Implementing the MDGs for Women and Girls

Implementing the MDGs for Women and Girls: Conclusions from the Commission on the Status of Women

The 58th Session of the Commission on the Status of Women (CSW) took place from 10 March 2014 to 21 March 2014 at the United Nations in New York. The aim for this year’s session was to examine the challenges and achievements in the implementation of the Millennium Development Goals (MDGs) for women and girls.

Late on the final day, one particular conclusion was agreed upon; that those of us present can only hope to make a meaningful impact on the lives of ordinary women.

In general, at events as big as these, it is no easy feat to reach agreement on certain conclusions, but in this instance, there was a general concern about the overall lack of progress made in respect of women and girls in the implementation of all the MDGs.

MDG 3, which seeks to promote gender equality and empower women, was identified as a paramount goal, as it impacts on the success of all of the other goals. It was made clear that this is the goal that countries, including South Africa, battle with the most.

South Africa has made slow progress towards realising gender equality. We have recently seen the introduction of the Women’s Empowerment and Gender Equality (WEGE) Bill into Parliament. It is interesting then to note that the conclusions reached at the Commission identify exactly what is wrong with the WEGE Bill and its proposed implementation; specifically through pointing out that a substantive approach to women’s rights is necessary for real change to happen.

A substantive approach accepts that women are not all the same, and that measures taken must address specific and targeted issues. These measures must recognise that women experience increased vulnerability and marginalisation due to multiple and intersecting forms of discrimination and inequalities.

Government must implement concrete and long-term measures to transform discriminatory social norms and gender stereotypes, including those that limit women’s roles to being mothers and caregivers, and eliminate harmful practices, such as forced marriage (Ukhutwala) and virginity testing, in order to empower women and girls and achieve the full realisation of the human rights.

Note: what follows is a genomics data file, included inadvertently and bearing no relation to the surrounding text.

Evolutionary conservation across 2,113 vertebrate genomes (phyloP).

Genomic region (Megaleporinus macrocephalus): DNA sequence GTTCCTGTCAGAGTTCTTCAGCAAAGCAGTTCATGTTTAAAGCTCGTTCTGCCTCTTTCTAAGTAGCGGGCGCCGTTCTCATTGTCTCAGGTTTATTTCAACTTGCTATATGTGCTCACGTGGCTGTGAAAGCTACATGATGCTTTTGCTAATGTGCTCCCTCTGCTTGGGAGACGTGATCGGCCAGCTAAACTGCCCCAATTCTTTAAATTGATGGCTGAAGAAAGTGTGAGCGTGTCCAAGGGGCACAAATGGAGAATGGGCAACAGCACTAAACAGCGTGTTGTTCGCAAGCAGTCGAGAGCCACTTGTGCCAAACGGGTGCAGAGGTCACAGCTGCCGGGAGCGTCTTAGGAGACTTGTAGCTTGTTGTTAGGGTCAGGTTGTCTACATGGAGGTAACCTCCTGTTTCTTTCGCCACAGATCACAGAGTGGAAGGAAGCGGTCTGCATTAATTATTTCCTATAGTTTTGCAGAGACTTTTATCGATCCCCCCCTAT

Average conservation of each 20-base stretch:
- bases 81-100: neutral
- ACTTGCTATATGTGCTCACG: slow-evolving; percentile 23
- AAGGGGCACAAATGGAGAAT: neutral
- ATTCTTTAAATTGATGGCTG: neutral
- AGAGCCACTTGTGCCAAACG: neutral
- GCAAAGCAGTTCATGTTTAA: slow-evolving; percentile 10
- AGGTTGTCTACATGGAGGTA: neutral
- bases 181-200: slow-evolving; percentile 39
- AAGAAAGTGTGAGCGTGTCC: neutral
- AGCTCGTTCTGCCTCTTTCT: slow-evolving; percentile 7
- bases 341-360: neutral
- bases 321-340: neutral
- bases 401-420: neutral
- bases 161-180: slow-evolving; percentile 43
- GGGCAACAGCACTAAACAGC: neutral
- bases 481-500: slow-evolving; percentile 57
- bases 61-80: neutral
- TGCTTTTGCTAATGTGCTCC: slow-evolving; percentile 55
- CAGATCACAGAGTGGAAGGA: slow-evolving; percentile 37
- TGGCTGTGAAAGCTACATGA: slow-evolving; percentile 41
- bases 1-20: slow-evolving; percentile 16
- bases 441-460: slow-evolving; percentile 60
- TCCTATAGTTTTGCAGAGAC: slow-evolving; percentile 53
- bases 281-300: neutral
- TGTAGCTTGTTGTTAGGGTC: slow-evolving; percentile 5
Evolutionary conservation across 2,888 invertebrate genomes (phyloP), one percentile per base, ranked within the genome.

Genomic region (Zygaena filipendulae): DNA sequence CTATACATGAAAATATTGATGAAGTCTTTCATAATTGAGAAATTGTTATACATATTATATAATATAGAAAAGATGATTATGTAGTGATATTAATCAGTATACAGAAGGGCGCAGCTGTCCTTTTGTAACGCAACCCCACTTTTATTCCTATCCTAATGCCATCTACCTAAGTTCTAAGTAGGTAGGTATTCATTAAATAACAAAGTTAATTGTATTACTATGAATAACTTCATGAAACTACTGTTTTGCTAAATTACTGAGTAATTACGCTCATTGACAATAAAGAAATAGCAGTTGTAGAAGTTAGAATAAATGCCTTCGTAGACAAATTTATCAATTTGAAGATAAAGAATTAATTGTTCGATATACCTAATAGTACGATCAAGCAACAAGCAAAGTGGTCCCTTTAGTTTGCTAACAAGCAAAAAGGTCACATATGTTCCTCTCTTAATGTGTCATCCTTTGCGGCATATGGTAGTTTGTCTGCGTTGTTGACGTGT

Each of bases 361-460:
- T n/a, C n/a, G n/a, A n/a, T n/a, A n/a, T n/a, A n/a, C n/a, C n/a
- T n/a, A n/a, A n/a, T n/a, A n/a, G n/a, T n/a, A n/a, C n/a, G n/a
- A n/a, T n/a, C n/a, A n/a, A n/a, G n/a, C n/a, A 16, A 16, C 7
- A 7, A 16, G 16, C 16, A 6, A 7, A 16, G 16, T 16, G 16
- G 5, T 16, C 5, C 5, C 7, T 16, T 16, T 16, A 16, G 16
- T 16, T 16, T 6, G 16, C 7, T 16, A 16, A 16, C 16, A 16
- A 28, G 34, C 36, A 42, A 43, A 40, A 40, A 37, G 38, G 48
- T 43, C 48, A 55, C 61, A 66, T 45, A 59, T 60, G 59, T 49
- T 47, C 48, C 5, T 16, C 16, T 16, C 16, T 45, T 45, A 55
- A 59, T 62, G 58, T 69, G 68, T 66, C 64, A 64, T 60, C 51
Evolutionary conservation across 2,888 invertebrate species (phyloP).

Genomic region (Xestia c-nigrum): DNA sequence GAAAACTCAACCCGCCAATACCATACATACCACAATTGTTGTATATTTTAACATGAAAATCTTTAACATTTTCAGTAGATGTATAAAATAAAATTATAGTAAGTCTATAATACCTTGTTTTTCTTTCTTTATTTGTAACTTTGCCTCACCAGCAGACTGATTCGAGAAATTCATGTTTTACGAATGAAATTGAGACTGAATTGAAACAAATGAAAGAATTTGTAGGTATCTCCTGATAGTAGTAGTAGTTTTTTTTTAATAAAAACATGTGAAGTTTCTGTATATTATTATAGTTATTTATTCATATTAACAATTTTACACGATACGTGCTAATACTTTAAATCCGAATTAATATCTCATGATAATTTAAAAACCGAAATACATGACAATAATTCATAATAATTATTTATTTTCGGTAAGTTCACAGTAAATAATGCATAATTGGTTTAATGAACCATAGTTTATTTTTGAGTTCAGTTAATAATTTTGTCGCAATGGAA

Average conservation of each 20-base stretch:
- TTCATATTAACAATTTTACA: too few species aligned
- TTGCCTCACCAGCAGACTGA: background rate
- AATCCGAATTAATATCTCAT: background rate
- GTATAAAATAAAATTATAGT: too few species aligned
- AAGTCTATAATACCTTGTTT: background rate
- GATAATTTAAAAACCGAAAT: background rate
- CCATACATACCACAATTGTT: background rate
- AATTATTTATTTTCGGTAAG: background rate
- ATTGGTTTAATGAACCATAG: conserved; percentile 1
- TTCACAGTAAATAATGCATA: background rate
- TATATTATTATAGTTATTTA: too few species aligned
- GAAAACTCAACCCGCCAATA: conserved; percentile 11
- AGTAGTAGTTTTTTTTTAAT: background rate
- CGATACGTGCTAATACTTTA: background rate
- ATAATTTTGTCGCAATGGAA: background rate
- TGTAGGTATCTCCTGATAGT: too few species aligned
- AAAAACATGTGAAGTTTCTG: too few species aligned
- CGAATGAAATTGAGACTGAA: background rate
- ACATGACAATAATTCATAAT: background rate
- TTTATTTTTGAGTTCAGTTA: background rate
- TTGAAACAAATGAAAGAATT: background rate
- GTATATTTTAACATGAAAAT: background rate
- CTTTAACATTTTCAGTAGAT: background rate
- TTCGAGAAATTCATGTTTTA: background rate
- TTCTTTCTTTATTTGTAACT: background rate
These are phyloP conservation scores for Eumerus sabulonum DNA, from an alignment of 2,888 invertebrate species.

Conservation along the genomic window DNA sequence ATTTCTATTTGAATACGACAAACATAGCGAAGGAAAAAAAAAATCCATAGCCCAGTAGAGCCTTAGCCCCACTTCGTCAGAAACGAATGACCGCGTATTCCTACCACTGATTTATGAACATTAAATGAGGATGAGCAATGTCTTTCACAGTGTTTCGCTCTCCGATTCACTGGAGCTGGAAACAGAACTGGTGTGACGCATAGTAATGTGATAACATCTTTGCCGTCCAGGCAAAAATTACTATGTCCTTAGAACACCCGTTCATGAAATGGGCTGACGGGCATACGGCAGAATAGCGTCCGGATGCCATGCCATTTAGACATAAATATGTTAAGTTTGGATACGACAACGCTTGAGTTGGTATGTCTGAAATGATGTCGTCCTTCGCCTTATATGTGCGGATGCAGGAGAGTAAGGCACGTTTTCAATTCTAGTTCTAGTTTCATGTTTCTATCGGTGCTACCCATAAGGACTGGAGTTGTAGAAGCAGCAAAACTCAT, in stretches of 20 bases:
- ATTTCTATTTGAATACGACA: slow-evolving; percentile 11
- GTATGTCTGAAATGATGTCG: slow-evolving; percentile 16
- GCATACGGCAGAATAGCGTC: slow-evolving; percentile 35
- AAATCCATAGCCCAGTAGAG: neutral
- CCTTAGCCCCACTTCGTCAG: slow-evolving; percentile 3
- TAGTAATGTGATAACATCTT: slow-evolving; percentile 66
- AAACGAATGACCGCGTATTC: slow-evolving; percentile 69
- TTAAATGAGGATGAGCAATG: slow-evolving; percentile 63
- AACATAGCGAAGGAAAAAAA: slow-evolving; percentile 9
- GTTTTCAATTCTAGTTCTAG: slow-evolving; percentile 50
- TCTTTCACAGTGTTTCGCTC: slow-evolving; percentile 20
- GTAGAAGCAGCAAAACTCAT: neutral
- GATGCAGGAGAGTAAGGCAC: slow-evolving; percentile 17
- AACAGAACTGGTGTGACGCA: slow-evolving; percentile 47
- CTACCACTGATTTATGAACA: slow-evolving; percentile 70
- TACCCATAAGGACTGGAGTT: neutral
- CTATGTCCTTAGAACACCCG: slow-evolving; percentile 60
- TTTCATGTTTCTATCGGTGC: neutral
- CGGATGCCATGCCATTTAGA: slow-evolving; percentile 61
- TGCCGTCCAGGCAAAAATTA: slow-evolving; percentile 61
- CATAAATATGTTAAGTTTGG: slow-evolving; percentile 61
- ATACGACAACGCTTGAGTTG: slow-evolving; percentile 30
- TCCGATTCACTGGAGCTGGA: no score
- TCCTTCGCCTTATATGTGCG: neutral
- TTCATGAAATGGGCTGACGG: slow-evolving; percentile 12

The agreed conclusions of the CSW also emphasised the need to increase and cement effective financial resources across sectors.

In order for the agreed conclusions to mean anything for ordinary South African women and girls, government must begin to understand the difference between a formal equality model and a substantive equality model. The government must recognise that it cannot simply address the end results of discrimination, but that it must focus on the root causes (such as patriarchy and women’s unpaid work) of gender inequality.

This will not be done through legislation that prescribes policy development for women in the formal economy. Neither will it be achieved when government promises no additional financial resources will be extracted from the public purse in order to implement it. A commitment to eradicate gender discrimination and empower women must be aligned with a financial policy that ensures proper and adequate financial resource allocation. Until there is a real understanding and commitment to gender equality, the agreed conclusions of the Commission on the Status of Women will have no real impact on the lives of ordinary women, and government will continue to fail in its implementation of the Millennium Development Goals.

By Charlene May

Disclaimer: The opinions expressed by the Realising Rights bloggers and those providing comments are theirs alone, and do not reflect the opinions of the Legal Resources Centre. The Legal Resources Centre is not responsible for the accuracy of any of the information supplied by the bloggers.